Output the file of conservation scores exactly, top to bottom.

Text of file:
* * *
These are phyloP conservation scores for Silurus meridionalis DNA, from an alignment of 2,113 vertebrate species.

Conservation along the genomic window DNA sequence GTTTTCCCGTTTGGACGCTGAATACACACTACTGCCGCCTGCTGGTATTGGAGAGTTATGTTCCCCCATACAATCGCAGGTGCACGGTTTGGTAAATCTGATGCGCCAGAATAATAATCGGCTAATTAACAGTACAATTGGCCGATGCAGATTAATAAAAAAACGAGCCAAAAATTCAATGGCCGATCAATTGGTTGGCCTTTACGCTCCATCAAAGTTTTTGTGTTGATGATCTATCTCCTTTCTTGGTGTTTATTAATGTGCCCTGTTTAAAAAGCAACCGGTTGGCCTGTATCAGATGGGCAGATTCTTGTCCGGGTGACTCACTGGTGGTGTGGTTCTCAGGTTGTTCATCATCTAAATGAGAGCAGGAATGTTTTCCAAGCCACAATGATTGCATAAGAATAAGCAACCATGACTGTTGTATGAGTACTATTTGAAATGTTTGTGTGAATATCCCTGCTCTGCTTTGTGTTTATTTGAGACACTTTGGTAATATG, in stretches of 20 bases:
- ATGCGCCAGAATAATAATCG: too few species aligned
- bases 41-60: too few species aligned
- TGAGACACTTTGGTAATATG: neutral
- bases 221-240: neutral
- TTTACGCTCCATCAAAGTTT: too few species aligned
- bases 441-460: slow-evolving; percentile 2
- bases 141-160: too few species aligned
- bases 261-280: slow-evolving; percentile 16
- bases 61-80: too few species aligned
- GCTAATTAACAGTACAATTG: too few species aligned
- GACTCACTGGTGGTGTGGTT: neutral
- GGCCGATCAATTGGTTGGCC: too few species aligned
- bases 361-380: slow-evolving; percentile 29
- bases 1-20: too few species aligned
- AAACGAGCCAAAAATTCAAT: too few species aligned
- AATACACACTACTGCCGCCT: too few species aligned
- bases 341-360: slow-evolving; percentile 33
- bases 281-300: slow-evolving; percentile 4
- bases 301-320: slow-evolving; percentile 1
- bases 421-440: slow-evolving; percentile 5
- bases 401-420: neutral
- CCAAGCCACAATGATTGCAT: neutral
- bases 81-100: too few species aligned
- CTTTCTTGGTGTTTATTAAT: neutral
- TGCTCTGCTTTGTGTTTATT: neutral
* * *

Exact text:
These are phyloP conservation scores for Silurus meridionalis DNA, from an alignment of 2,113 vertebrate species.

Conservation along the genomic window DNA sequence GTTTTCCCGTTTGGACGCTGAATACACACTACTGCCGCCTGCTGGTATTGGAGAGTTATGTTCCCCCATACAATCGCAGGTGCACGGTTTGGTAAATCTGATGCGCCAGAATAATAATCGGCTAATTAACAGTACAATTGGCCGATGCAGATTAATAAAAAAACGAGCCAAAAATTCAATGGCCGATCAATTGGTTGGCCTTTACGCTCCATCAAAGTTTTTGTGTTGATGATCTATCTCCTTTCTTGGTGTTTATTAATGTGCCCTGTTTAAAAAGCAACCGGTTGGCCTGTATCAGATGGGCAGATTCTTGTCCGGGTGACTCACTGGTGGTGTGGTTCTCAGGTTGTTCATCATCTAAATGAGAGCAGGAATGTTTTCCAAGCCACAATGATTGCATAAGAATAAGCAACCATGACTGTTGTATGAGTACTATTTGAAATGTTTGTGTGAATATCCCTGCTCTGCTTTGTGTTTATTTGAGACACTTTGGTAATATG, in stretches of 20 bases:
- ATGCGCCAGAATAATAATCG: too few species aligned
- bases 41-60: too few species aligned
- TGAGACACTTTGGTAATATG: neutral
- bases 221-240: neutral
- TTTACGCTCCATCAAAGTTT: too few species aligned
- bases 441-460: slow-evolving; percentile 2
- bases 141-160: too few species aligned
- bases 261-280: slow-evolving; percentile 16
- bases 61-80: too few species aligned
- GCTAATTAACAGTACAATTG: too few species aligned
- GACTCACTGGTGGTGTGGTT: neutral
- GGCCGATCAATTGGTTGGCC: too few species aligned
- bases 361-380: slow-evolving; percentile 29
- bases 1-20: too few species aligned
- AAACGAGCCAAAAATTCAAT: too few species aligned
- AATACACACTACTGCCGCCT: too few species aligned
- bases 341-360: slow-evolving; percentile 33
- bases 281-300: slow-evolving; percentile 4
- bases 301-320: slow-evolving; percentile 1
- bases 421-440: slow-evolving; percentile 5
- bases 401-420: neutral
- CCAAGCCACAATGATTGCAT: neutral
- bases 81-100: too few species aligned
- CTTTCTTGGTGTTTATTAAT: neutral
- TGCTCTGCTTTGTGTTTATT: neutral